But here's the kicker.  Should the scenario we're in really make any difference to fairness?  Do we really want our notions of fairness to depend on things like the order events actually unfold?  If the outcome is what matters, and the outcome is the same in each scenario, what does it matter how we got there?

Personally, I don't want to care about anything I don't care about!  I care about the pool of realized outcomes, not labels, and to be label-blind means to have no preference over how labels are split among those realizations.  I don't want to get sucked into finding differences between scenarios 1 and 2; I want my notion of fairness to be robust to the order of irrelevant events such as the assignment of irrelevant labels.

Is it unfair to women that there aren't so many good athletic career opportunities?  As a point of fairness, how do they compare to the 99.99% of men who just aren't good enough at sports?  Is there a difference between a woman who can't be an NBA all-star because she's drawing from a distribution that doesn't have support over the upper tail of the rankings, versus a man who can't be an NBA all-star because he happens to just not be awesome at basketball?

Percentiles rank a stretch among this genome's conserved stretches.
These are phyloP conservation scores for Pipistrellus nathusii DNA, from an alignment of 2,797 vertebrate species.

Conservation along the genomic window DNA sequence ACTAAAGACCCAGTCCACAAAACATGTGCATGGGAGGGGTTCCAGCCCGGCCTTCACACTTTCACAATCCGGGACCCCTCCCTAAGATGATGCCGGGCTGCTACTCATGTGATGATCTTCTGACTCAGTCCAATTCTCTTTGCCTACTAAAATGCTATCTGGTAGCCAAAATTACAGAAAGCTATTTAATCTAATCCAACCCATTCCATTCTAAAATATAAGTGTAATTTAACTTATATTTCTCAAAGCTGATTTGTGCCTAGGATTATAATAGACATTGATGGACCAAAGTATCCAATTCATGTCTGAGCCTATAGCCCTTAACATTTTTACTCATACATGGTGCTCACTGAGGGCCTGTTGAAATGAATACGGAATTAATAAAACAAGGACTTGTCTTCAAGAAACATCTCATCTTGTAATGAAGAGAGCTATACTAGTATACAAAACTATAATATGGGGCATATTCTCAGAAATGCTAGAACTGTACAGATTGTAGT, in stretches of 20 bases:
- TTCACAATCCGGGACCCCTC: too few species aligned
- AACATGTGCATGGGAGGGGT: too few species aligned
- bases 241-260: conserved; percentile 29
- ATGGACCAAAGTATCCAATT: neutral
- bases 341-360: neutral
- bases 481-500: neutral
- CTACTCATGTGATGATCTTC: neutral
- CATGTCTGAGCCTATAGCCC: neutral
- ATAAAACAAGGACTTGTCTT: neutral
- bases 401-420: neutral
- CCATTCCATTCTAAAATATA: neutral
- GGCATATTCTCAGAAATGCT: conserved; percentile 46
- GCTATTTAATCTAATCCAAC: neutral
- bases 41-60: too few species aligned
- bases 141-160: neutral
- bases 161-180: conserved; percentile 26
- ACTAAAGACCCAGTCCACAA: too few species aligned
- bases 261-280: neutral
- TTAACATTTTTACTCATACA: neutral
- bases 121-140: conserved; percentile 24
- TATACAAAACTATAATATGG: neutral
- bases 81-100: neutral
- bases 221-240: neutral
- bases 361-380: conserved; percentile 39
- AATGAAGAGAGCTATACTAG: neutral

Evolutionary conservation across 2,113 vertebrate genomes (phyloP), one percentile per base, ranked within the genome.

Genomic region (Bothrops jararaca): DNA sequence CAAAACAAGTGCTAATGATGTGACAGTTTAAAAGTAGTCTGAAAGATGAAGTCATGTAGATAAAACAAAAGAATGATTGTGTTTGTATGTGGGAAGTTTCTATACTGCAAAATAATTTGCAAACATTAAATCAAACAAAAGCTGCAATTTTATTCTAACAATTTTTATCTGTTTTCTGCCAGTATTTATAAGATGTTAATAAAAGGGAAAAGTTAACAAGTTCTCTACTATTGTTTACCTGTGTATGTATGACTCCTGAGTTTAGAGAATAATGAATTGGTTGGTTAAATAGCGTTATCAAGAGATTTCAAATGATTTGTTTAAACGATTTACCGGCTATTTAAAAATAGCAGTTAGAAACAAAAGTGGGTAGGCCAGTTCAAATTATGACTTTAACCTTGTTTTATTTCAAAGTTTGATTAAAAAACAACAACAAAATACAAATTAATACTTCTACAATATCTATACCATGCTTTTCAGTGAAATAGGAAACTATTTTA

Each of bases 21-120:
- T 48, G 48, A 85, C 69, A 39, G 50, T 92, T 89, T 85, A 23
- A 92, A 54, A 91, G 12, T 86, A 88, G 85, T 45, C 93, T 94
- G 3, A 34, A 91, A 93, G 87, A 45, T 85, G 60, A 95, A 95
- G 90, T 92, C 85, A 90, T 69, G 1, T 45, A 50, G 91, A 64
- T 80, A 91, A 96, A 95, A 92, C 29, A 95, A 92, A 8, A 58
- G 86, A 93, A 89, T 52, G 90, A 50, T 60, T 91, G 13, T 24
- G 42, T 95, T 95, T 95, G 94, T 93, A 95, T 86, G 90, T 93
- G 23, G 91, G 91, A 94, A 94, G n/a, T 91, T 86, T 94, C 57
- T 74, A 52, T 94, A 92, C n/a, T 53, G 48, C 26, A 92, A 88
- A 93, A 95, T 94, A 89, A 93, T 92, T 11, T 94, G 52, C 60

Tell me, what do you think?  Is there a coherent way to argue that labels should and shouldn't matter at the same time?

[Discrimination, by the way, is orthogonal to this post.  To the extent that unequal outcomes across groups is evidence of discrimination, you might be upset indeed, the above notwithstanding!  But even putting discrimination aside, many people will still observe the unfairness of inequality across groups.  Is there something else going on here?]